Did you know...

... English is only the second most common language in the world. The first is Mandarin Chinese, which is spoken as a first language by 873 million people, and as a second language by 178 million people. In contrast, English is spoken as a first language by only 340 million people, and as a second language by 168 million people. There are twice as many Mandarin speakers than English speakers in the world!

... There are roughly 6800 languages spoken in the world today, but 96% of them are spoken by only 4% of the world's population. In the United States alone, there are an estimated 311 living languages, most of which are used only by small populations of Native Americans. Over half of all languages in the world are considered endangered languages because they are spoken by so few people and are not being passed on from one generation to the next. Language is sometimes the only link we have to indiginous oral cultures, so efforts are constantly being made to preserve these languages so that the history and culture of small populations will not disappear.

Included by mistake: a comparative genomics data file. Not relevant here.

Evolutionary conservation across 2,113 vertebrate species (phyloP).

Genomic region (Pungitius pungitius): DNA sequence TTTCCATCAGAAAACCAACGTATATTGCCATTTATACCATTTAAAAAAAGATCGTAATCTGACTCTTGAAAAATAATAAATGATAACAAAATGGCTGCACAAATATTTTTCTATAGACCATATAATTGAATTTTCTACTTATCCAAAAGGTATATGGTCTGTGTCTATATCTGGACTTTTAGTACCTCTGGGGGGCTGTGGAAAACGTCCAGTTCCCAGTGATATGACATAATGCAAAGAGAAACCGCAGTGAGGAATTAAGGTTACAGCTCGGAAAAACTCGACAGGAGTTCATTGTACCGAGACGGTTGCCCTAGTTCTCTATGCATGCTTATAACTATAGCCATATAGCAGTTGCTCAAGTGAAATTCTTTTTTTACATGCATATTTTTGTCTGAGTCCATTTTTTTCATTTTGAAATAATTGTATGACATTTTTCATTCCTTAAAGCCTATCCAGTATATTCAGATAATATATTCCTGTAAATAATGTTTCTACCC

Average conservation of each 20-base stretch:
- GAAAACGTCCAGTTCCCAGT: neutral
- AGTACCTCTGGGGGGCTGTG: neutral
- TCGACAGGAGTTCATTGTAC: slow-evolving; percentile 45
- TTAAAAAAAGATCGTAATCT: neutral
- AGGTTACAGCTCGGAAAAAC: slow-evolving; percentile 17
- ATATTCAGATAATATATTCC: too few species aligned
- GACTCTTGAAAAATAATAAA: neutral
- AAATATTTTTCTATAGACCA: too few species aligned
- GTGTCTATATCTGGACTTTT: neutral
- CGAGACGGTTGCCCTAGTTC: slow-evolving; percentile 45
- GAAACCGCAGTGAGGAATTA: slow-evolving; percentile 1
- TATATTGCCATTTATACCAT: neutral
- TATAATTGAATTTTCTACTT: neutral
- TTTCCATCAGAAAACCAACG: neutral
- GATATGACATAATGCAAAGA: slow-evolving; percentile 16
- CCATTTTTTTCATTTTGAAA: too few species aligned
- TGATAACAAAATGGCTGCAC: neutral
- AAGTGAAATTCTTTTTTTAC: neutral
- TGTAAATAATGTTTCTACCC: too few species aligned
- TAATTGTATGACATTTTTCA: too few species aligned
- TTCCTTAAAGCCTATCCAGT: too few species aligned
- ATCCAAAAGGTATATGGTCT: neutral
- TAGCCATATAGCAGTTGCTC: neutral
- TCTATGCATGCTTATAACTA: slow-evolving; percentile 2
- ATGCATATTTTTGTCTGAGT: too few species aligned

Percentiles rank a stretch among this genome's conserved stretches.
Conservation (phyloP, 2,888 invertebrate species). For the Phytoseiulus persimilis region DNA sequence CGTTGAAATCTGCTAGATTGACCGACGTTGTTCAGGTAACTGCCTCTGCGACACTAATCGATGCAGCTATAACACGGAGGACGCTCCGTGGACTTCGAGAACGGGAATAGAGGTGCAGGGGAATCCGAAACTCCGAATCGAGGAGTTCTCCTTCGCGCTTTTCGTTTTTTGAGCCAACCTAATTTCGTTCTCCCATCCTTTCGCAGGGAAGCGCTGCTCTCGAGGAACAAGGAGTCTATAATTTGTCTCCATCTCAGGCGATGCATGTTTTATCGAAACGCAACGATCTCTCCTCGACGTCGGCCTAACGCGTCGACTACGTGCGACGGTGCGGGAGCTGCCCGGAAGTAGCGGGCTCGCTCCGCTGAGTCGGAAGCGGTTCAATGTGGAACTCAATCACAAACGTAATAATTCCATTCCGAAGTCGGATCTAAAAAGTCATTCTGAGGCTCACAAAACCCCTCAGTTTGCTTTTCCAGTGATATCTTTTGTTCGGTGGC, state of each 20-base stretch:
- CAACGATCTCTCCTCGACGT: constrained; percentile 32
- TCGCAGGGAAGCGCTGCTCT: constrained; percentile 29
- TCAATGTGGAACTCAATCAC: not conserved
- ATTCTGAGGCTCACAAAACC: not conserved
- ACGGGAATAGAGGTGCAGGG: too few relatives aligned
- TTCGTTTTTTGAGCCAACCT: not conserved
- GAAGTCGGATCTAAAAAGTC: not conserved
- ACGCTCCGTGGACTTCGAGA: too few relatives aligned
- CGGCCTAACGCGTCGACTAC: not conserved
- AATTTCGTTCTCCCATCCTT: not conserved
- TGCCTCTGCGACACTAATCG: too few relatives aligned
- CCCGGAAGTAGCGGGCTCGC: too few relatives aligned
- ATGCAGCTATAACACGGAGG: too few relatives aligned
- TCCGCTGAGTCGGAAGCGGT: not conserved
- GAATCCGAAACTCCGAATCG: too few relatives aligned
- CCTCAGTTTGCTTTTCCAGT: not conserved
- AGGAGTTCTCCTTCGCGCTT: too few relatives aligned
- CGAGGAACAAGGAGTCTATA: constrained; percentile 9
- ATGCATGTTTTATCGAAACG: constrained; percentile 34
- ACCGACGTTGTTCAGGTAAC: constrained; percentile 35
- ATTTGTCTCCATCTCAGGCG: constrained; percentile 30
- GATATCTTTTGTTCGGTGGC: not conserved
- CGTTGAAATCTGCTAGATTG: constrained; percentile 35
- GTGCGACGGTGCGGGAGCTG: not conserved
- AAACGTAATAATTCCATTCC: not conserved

... Only 9% of Americans are bilingual or multilingual, as opposed to 53% of Europeans. This has led to a shortage of trained professionals in the US diplomatic corps, the military, and the intelligence agencies. Studying a foreign language, especially a critical needs language such as Arabic, Farsi, Chinese, Korean, or Hebrew (among others), opens many job opportunities both at home and abroad.

... The United States has never had an official language. Though 24 US states have English as their official language, and Hawaii has both English and Hawiian as its official languages, the Federal Government has never adopted English as our country's official language. Only 82% of the US population has English as its first language. 10% speak Spanish, 4% speak Indo-European languages, and 4% speak Asian and Pacific Island languages. By not having English as our national language, we ensure that the 18% of Americans that do not speak English still have access to our government, our laws, our right to vote, and our culture and society as a whole.